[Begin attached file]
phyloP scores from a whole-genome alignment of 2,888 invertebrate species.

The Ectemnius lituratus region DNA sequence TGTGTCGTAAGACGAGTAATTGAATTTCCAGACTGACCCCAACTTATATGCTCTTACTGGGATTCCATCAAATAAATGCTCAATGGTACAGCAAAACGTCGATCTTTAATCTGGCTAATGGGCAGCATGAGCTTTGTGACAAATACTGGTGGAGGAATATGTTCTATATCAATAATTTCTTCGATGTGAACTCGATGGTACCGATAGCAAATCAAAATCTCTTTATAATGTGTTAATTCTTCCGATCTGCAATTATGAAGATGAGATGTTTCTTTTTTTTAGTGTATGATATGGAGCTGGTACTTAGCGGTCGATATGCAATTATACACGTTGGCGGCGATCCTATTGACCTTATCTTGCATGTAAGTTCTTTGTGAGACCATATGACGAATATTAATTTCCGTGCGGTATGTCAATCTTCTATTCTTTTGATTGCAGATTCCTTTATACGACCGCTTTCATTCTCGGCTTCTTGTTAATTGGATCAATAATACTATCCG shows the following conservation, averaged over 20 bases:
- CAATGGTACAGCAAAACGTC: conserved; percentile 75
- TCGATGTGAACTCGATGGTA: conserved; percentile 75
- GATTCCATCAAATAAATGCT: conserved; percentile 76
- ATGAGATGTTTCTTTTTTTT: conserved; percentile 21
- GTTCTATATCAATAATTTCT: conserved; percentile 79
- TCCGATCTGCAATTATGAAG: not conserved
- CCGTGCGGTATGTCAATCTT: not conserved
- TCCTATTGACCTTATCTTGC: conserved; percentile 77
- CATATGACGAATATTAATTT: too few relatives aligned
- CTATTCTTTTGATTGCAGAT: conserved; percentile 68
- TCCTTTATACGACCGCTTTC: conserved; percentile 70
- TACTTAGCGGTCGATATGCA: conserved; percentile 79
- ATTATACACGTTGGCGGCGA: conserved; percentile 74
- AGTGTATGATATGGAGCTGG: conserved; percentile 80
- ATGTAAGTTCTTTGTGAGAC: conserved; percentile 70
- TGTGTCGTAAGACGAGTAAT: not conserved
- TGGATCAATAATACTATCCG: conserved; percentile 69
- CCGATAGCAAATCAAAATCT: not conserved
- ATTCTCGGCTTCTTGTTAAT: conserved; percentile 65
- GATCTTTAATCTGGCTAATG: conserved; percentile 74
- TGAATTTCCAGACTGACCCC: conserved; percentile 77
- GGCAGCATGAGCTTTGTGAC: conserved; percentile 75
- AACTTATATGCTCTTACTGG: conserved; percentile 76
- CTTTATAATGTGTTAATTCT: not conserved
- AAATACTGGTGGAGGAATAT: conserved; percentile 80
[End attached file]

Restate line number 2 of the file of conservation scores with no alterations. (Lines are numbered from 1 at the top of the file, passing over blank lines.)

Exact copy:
The Ectemnius lituratus region DNA sequence TGTGTCGTAAGACGAGTAATTGAATTTCCAGACTGACCCCAACTTATATGCTCTTACTGGGATTCCATCAAATAAATGCTCAATGGTACAGCAAAACGTCGATCTTTAATCTGGCTAATGGGCAGCATGAGCTTTGTGACAAATACTGGTGGAGGAATATGTTCTATATCAATAATTTCTTCGATGTGAACTCGATGGTACCGATAGCAAATCAAAATCTCTTTATAATGTGTTAATTCTTCCGATCTGCAATTATGAAGATGAGATGTTTCTTTTTTTTAGTGTATGATATGGAGCTGGTACTTAGCGGTCGATATGCAATTATACACGTTGGCGGCGATCCTATTGACCTTATCTTGCATGTAAGTTCTTTGTGAGACCATATGACGAATATTAATTTCCGTGCGGTATGTCAATCTTCTATTCTTTTGATTGCAGATTCCTTTATACGACCGCTTTCATTCTCGGCTTCTTGTTAATTGGATCAATAATACTATCCG shows the following conservation, averaged over 20 bases: